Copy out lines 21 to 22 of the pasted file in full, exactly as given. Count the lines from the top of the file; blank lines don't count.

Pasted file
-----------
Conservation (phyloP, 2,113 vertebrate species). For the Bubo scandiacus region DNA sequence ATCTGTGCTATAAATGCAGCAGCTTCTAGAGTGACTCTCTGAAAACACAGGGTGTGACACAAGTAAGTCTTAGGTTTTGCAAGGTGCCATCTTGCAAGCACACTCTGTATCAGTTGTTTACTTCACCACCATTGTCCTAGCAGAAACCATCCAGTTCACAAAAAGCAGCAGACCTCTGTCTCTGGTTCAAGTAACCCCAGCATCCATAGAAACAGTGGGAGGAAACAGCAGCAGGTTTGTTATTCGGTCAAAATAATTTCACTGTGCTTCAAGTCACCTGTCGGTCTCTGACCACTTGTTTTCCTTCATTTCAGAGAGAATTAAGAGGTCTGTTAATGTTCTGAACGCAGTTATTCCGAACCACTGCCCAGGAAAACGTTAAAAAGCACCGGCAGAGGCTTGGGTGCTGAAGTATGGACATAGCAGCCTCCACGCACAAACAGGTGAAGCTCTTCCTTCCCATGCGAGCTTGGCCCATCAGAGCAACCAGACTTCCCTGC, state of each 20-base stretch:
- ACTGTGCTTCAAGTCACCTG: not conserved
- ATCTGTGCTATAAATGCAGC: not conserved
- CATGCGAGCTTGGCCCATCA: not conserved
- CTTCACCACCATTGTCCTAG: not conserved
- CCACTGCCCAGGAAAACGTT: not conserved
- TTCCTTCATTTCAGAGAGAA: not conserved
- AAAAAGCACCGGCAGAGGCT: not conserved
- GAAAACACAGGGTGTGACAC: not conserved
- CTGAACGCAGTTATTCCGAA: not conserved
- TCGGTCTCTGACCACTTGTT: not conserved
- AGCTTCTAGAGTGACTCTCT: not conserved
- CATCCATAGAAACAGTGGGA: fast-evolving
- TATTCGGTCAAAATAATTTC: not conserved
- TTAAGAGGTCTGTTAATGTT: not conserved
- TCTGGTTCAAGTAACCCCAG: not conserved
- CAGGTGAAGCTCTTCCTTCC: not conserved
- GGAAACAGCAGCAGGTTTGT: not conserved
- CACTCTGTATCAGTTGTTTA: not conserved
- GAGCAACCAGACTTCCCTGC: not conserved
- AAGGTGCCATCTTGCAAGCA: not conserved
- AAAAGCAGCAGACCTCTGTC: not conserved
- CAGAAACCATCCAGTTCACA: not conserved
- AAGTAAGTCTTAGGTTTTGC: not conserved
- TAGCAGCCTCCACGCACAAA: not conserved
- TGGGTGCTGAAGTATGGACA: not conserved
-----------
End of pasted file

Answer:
- AAGGTGCCATCTTGCAAGCA: not conserved
- AAAAGCAGCAGACCTCTGTC: not conserved